Occupying the western half of Woodland Park, the zoo began as a small menagerie on the estate of Guy C. Phinney, a Canadian-born lumber mill owner and real estate developer. Six years after Phinney's death, on December 28, 1899, Phinney's wife sold the 188-acre (76 ha) Woodland Park to the city for $5,000 in cash and the assumption of a $95,000 mortgage. The sum was so large that the Seattle mayor (W. D. Wood) vetoed the acquisition, only to be later overruled by the city council. In 1902, the Olmsted Brothers firm of Boston was hired to design the city's parks, including Woodland Park, and the next year the collection of the private Leschi Park menagerie was moved to Phinney Ridge.
As of the summer of 2010[update], the zoo includes 92 acres (37 ha) of exhibits and public spaces. It is open to the public daily, and received 1.05 million visitors in 2006. Its collection includes:
This article's factual accuracy may be compromised due to out-of-date information. Please update this article to reflect recent events or newly available information.(May 2014)
Woodland Park Zoo is a recipient of multiple Best National Exhibit awards from the Association of Zoos & Aquariums, and ranks second to the Bronx Zoo in New York for the number received. Woodland Park Zoo created what is generally considered the world's first immersion exhibit, a gorilla habitat, which opened in the late 1970s under the direction of zoo architect David Hancocks. Other exhibits include:
The Zoomazium play area for kids
Zoomazium, (a portmanteau of "zoo" and "gymnasium"), is an interactive play space for children that opened in May 2006. It includes nature-themed play spaces as well as a Nature Exchange desk and open areas for interactive programs. It was built to be energy efficient and includes a green roof of native plants.
African Savanna - The visitor enters through a model African village, which combines elements of African culture and themes of the human/animal balance in conservation. The main "savanna" houses giraffes, zebras, gazelles, oryxes, and ostriches, while two connected exhibits house hippopotamus and patas monkeys. During the summer, visitors may hand-feed the giraffes for a small fee at specified times. Hidden moats allow these areas to appear to be part of a continuous landscape. In addition to the herbivores, two separate exhibits house Southeast African lions and African warthogs.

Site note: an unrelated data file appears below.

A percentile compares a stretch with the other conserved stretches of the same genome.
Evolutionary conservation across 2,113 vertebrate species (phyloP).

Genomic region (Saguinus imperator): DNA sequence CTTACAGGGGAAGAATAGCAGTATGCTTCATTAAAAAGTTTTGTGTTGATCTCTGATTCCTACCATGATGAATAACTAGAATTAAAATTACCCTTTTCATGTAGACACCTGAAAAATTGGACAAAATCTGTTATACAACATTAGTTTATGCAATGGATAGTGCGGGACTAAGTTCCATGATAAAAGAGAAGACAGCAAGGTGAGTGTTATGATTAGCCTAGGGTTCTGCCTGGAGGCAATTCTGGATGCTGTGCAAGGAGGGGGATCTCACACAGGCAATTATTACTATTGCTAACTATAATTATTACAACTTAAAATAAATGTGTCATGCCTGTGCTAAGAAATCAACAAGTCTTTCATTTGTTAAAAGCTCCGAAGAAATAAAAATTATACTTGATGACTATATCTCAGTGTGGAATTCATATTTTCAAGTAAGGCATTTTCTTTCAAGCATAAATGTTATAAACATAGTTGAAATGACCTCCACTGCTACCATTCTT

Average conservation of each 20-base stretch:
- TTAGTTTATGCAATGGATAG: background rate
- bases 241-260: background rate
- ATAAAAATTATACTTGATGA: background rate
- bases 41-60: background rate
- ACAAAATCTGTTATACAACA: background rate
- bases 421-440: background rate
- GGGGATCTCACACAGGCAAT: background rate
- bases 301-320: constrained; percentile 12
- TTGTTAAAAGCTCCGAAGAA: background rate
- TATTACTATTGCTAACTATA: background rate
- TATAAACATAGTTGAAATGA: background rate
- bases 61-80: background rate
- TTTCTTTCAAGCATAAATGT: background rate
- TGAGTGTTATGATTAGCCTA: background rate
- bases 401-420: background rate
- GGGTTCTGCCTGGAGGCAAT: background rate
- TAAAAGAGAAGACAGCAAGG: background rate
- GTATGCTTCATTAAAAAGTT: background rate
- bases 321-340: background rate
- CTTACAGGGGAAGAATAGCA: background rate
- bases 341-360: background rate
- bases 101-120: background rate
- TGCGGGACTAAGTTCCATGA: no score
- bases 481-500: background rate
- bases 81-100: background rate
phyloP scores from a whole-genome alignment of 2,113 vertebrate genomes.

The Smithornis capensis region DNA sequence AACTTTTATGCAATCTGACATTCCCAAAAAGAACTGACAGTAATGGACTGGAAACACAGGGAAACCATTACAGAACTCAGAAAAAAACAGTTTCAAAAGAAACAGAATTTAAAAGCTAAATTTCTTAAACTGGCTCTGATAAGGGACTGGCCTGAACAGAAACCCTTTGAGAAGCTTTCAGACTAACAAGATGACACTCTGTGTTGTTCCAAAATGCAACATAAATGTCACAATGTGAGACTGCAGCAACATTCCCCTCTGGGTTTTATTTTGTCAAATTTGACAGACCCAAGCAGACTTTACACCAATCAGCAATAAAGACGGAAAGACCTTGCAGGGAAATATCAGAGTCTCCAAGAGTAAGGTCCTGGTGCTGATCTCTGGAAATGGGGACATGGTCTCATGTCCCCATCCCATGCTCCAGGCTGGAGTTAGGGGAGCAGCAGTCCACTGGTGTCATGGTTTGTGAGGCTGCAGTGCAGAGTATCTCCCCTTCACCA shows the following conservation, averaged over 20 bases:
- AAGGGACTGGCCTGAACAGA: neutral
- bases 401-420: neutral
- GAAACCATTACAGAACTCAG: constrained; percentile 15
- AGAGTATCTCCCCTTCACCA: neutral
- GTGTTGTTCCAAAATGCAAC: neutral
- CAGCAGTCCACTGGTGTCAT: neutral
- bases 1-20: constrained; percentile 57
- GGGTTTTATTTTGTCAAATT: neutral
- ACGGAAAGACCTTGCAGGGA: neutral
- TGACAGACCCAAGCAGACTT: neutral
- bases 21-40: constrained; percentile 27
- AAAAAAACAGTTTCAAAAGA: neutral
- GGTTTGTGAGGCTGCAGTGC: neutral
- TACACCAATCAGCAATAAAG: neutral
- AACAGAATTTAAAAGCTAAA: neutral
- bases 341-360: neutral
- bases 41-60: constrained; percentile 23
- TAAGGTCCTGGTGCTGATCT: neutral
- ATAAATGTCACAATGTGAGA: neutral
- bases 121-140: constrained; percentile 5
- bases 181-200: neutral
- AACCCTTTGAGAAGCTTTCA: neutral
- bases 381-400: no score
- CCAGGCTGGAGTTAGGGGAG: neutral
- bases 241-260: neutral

Temperate Forest - home to a variety of animals from temperate regions of Asia, North America, and South America. It includes an aviary with a number of exotic birds, including hornbills and pheasants, as well as sections for cranes, red pandas, and a marsh exhibit featuring local waterfowl species. In 2008 a small exhibit was opened in the Temperate Forest area featuring Chilean flamingos and southern pudús, which have bred successfully at the zoo. In 2014, a pair of cheetah were temporarily housed in this area, part of a reinterpretation called "Wildlife Survival Zone", which also features a small alcove focusing on the zoo's efforts to restore the native western pond turtle.
Other notable animal exhibits at Woodland Park Zoo include a Raptor Center and accompanying flight demonstration, and lowland anoa. The zoo also includes "Family Farm" and Bug World exhibits. In the Adaptations building visitors can find meerkats, added in 2010, as well as nocturnal animals, including Indian flying fox and sloths.
In May 2009, the Woodland Park Zoo opened a new 17,000-square-foot (1,600 m2) Humboldt penguin exhibit. The outdoor enclosure is designed to recreate the penguin's native habitat in Peru, and features cliffs and pools. The exhibit is also designed to use green energy, such as geothermal power.
Bobo's successors live in a modern landscaped enclosure with glass panels that allow visitors to get up close without disturbing the gorillas.
From 1953 to 1968, Woodland Park Zoo was home to Bobo, a western lowland gorilla (Gorilla gorilla gorilla, the same species as the gorillas currently living at the zoo). Bobo was acquired from the Lowman family of Anacortes, Washington, who had purchased the gorilla as an infant from a hunter in Columbus, Ohio in 1951 and had raised him in their family home in Anacortes. Bobo drew many visitors to the zoo and was one of Seattle's main attractions in the years preceding the construction of Seattle Center and the expansion of major-league professional sports into the city; his popularity is credited with helping the zoo obtain funding to build a new primate house.
Anthropologist Dawn Prince-Hughes spent many years working at Woodland Park Zoo and observing the western lowland gorillas there, which she wrote about in her book Songs of the Gorilla Nation: My Journey Through Autism.